Monday, January 5, 2015

Is the Trinity conceptually possible?

The Trinity is one of the most confusing concepts in Christian theology.
How can God be three persons [Father, Son, and Holy Spirit] yet one?
Non-Christians sometimes say it is illogical and nonsense.
This is particularly true of Muslims who consider it offends the unity of Allah.
[Aside: It also seems that most Muslims think Christians believe the Trinity is God, Mary, and Jesus.]

I am currently reading the fascinating book Seeking Allah, Finding Jesus: A Devout Muslim Encounters Christianity by Nabeel Qureshi.
I will write more about it later. Here I just want to highlight one small part of the story I found fascinating because of my interest in the relationship between science and theology.

Like most Muslims, Qureshi thought the Trinity made no sense.
But he became open to it in a completely unexpected circumstance. In an organic chemistry class (!) he learnt about the resonance structures of the nitrate ion [shown above]. This molecule does not have a single structure. Rather, it simultaneously has the three structures above. It is not one or the other, but all three of them. This is a result of [the bizarre properties of] quantum physics, it is the same as Schrodingers cat, being both dead and alive at the same time.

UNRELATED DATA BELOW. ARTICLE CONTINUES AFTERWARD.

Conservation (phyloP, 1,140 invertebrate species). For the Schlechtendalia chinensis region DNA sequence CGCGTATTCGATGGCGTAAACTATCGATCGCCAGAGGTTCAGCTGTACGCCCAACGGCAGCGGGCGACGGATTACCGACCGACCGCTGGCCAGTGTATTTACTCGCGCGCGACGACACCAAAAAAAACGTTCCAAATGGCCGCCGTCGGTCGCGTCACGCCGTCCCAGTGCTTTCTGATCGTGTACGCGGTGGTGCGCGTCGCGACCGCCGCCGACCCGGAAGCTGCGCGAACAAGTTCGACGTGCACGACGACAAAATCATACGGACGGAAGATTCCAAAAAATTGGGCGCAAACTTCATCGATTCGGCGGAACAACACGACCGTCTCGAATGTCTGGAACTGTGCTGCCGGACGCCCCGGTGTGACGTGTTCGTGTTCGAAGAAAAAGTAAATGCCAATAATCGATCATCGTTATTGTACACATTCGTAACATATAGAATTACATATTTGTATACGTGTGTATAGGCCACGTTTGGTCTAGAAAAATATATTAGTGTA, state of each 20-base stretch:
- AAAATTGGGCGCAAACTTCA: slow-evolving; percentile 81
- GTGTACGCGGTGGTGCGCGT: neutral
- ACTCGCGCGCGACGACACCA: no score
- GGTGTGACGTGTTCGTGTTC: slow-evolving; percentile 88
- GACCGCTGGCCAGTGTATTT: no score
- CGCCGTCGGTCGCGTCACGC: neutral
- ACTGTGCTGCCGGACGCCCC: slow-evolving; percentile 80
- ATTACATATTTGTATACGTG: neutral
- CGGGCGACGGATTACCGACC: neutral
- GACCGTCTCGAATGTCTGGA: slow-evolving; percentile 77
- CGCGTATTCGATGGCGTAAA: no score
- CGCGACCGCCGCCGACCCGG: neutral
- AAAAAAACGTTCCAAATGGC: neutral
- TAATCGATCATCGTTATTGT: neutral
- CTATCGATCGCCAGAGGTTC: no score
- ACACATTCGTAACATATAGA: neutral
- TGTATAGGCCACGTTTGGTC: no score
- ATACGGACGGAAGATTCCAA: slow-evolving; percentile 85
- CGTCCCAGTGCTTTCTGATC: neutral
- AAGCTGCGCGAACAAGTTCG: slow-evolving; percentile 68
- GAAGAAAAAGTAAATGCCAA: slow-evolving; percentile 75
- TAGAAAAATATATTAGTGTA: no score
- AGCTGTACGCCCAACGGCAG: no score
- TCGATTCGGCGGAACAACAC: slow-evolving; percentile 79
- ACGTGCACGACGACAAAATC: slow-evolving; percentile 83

Learning about resonance structures did not lead Qureshi to believe the Trinity was true. It just made him open to the idea that it was conceptually possible that it could be true. He could no longer dismiss it out of hand.

2 comments:

  1. Thank you for your post. I just read an article about that book and wanted to see the nitrate "trinity."

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  2. Thanks! This is exactly what I was looking for ��
    Maryabele.com

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